Emma just wouldn’t stop talking long enough for me to put my foot down. It was like I wasn’t even there anymore.
Finally, I threw my hands up in frustration and decided to turn to you, dear friends, for answers.
It started out so simple.
I’d just finished fist pumping in celebration after completing a chapter of my novel. It ended pretty dramatically, and I had already jotted down ideas for the next chapter (using a Mind Map no less: see Why A Mind Map Just Might Save Your Life for more on that).
I felt I had enough energy to get crackin’ on the next chapter, so I opened up a Word document, bit into a Kit Kat, and put fingertips to keyboard keys.
And that’s when Emma started acting up.
Aaron, who some of you may remember as the protagonist in my novel, was supposed to begin the scene; it would be told from his point of view and within the 3rd person limited perspective.
I was trying to remain consistent from my last chapter like a good ol’ chap.
But then Emma decided she didn’t want to be spoken about by Aaron. She had her own voice, and she’d be damned if some novice writer tried to stifle it.
And so she began talking. That in itself isn’t too bad. Plenty of books have been written from the perspectives of different characters, most recently The Girl With The Dragon Tattoo and A Game of Thrones.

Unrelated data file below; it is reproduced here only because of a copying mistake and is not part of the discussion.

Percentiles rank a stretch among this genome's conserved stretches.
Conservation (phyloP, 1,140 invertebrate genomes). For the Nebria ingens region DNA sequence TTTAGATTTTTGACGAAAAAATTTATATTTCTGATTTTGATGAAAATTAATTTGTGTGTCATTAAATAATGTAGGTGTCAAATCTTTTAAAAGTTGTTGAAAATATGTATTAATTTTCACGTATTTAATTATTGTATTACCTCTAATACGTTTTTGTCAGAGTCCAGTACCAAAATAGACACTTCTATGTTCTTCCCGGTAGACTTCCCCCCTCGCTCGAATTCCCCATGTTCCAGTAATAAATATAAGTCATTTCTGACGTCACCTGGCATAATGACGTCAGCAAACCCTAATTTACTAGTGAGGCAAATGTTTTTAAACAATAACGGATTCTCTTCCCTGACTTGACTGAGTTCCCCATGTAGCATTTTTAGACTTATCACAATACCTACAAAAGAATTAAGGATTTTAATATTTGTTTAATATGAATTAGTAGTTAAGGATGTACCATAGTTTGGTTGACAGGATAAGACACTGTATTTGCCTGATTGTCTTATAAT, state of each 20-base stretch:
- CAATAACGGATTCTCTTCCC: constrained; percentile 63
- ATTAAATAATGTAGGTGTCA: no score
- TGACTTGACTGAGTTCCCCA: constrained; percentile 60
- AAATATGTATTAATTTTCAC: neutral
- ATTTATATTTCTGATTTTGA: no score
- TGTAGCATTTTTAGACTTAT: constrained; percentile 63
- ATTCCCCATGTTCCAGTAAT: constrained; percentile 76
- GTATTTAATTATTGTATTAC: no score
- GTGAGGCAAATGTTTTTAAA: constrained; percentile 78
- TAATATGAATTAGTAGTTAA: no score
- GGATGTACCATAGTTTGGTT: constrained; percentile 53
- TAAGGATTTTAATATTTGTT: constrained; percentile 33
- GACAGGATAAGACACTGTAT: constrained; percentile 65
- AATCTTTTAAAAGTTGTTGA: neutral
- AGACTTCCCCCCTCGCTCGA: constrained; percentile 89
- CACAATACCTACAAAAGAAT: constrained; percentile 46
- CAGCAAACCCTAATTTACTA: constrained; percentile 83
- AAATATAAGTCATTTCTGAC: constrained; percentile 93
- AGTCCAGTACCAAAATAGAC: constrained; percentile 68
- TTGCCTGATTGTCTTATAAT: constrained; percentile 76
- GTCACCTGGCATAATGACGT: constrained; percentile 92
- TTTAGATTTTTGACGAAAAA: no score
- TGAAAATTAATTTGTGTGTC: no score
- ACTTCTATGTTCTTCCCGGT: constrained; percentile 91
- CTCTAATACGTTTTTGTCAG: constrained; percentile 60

However, and this is key, she wasn’t playing nice and analyzing the world in the third person along with her fellow characters. She was going for the throat . . .
She was talking in the FIRST PERSON.
I admit, for a moment I flipped. Is this what Scorsese has to deal with whenever he tells Leonardo DeCaprio to do something?
I tried to reign Emma in; I reassured her that Aaron would put her in a good light (that might’ve been a lie, but I did plead!). She just wouldn’t listen, and the page kept filling up.
So now I sit and seek the assistance of fellow writers, fellow artists, designers, musicians, anyone who has ever created something with their hands (or feet) and felt it veer in a completely different direction:
Should I keep trying to reign her in to keep the novel consistently in the third person?
Should I let Emma have her way and see what kind of novel is produced after the first person chaos?
Admittedly, her emotions and observations are very different in tone than Aaron’s, so it also seems like a shift in genre. But the more I read it, the more pure it seems, and the more I wonder if this odd turn of events is somehow fortuitous.
Thoughts, insults, sticks and stones. I’ll take them all now.